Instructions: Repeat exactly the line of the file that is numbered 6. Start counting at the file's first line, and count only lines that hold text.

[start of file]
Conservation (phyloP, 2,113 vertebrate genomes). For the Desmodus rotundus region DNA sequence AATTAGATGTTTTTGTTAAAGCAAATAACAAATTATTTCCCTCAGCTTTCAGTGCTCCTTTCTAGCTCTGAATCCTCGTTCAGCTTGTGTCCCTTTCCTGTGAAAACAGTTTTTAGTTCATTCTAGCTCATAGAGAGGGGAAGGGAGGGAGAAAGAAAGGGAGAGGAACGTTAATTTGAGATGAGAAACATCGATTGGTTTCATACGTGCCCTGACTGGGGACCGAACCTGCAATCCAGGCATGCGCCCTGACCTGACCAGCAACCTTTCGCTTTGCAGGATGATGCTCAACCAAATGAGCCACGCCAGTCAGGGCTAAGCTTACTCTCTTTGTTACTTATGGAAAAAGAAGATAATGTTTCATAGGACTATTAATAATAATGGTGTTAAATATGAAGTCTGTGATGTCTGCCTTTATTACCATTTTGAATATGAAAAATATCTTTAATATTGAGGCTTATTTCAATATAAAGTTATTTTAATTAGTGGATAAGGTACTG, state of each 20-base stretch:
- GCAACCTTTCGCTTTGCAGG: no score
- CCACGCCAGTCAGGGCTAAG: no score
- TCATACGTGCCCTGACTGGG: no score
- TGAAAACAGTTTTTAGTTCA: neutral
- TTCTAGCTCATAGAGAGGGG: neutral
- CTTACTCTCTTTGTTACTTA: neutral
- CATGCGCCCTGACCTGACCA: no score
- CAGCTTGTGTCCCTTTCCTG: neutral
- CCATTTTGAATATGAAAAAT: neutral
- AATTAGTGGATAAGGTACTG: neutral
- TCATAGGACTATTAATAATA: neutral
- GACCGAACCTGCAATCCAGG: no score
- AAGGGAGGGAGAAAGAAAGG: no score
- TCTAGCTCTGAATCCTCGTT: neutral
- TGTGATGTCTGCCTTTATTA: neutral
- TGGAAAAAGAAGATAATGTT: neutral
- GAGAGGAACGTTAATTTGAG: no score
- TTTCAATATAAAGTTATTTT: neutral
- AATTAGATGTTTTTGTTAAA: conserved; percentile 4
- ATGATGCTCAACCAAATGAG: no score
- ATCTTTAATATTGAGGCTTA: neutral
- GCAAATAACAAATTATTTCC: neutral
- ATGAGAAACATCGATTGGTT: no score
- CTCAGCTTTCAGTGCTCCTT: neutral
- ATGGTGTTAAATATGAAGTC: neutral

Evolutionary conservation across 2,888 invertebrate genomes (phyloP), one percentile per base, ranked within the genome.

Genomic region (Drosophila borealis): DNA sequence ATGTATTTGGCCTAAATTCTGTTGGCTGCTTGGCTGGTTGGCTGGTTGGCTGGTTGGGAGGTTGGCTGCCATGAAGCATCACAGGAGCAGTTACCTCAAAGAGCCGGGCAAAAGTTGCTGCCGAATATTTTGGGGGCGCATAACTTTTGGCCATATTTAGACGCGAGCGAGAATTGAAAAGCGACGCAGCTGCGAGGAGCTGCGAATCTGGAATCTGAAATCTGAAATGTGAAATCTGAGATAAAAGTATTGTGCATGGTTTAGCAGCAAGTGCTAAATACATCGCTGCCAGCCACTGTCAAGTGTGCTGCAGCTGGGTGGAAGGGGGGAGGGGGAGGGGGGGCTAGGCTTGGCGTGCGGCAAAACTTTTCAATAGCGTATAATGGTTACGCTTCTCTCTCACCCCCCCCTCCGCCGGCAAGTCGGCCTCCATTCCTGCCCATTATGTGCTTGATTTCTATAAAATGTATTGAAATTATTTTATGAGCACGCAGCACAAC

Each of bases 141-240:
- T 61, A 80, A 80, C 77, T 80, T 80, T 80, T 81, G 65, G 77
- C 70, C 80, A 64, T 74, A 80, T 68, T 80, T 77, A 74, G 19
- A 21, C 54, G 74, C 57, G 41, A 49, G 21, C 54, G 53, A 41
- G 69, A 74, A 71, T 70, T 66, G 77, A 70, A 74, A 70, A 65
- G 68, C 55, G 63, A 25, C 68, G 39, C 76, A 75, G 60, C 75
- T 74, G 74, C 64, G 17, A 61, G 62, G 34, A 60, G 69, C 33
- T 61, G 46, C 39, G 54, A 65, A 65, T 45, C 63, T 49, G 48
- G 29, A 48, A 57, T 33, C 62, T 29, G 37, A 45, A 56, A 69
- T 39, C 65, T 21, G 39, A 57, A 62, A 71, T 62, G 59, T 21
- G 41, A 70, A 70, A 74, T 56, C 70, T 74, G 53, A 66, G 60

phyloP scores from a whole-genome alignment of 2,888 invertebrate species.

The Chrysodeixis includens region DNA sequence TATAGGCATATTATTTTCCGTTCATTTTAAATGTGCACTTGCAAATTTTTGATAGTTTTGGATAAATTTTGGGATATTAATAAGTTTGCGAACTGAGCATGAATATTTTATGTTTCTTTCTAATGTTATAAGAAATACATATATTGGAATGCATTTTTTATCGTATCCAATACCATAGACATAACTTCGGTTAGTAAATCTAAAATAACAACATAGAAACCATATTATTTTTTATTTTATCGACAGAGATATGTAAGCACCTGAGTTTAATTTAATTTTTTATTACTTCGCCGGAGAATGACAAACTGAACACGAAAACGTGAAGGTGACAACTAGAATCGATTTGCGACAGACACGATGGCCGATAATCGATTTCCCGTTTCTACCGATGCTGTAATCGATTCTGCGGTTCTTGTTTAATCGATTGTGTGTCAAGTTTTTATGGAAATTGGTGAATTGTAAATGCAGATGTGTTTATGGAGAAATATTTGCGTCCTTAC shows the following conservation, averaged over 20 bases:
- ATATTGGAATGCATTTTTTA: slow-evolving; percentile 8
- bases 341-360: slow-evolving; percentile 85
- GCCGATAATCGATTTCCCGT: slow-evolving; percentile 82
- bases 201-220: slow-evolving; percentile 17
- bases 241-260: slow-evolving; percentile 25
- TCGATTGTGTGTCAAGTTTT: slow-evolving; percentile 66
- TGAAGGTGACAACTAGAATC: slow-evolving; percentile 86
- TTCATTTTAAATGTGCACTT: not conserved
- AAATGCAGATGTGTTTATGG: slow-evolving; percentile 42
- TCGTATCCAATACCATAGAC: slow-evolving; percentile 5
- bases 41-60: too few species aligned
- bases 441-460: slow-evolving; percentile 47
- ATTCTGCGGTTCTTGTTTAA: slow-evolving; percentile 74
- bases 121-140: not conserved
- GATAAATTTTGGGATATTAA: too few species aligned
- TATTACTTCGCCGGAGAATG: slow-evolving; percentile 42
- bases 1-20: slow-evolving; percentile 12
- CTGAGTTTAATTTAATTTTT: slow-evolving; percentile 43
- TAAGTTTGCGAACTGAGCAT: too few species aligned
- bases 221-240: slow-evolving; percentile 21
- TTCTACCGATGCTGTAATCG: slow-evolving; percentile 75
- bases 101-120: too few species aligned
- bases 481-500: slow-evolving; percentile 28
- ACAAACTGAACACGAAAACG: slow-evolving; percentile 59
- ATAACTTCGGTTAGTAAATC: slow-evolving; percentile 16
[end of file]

- TTCTAGCTCATAGAGAGGGG: neutral